Artichoke production in Murcia has increased tenfold in a decade. In the second half of the 1980s, artichoke production exceeded 100,000 tons (a figure that is similar to the current production volume). Murcia's artichoke was of interest to the Roman Empire and, much later, to the Arabs who dominated that region.
In fact, "there have always been small quantities of artichokes in all the plains of the rivers of the Iberian peninsula," stated Antonio Galindo, the president of the Artichoke Association of Spain and producers from Murcia. However, its expansion in the Region of Murcia only started in the last century, after the end of Algeria's independence war.
"The purple artichoke arrived in the 1960s brought by the French," says Galindo. Algeria's independence left around 500,000 dead and forced the French to "look for new cultivation areas in winter."
"The French brought artichoke slips or divisions and gave them to farmers in the Vega Baja del Segura (Almoradí and Callosa). The crop was quickly taken to Lorca and Campo de Cartagena, which have a warm climate, and to make use of the areas' few good quality water wells for the development of production," he stated. The subsequent Tagus-Segura water transfer work increased the possibilities of this vegetable in the region. After this, it started to win over markets.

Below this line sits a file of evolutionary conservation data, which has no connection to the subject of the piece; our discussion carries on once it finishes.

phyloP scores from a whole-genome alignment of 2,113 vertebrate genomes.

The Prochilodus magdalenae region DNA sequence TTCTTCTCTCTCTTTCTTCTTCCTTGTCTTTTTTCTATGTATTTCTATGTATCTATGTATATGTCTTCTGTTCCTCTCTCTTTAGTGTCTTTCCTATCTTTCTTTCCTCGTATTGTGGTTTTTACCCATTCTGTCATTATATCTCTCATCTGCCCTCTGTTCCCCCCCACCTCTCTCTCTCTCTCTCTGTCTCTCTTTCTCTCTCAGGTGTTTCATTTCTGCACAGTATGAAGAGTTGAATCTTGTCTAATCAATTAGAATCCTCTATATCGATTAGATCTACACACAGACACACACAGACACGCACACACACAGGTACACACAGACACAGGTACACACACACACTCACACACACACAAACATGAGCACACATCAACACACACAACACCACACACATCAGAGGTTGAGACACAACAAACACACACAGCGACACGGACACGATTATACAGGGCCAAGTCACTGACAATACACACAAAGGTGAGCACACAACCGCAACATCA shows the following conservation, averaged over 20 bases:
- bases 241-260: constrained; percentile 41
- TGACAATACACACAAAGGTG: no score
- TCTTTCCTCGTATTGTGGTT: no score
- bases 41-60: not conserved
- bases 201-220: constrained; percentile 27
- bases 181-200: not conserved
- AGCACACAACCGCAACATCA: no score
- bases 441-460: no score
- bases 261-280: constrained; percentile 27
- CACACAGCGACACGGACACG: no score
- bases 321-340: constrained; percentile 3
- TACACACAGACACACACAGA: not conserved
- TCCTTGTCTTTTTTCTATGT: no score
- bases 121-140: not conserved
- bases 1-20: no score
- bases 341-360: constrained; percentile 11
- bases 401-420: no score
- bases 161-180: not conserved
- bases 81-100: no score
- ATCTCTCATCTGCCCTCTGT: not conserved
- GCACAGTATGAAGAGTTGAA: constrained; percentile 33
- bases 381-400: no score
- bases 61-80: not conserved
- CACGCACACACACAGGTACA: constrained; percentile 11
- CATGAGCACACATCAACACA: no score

Later, artichoke production returned to North Africa, which had lower labor costs. This, in turn, gave way to the entry of white artichoke as an alternative in Murcia, which was mainly sought after by the artichoke heart industry. The arrival of this variety, coupled with the change in eating habits that focus more on eating healthy, reactivated the demand for fresh produce.
Nutritionists and dietitians started to recommend it more and more thanks to its enormous health benefits, Galindo stated. "Nowadays, many consumers consider this vegetable a staple food," he stated.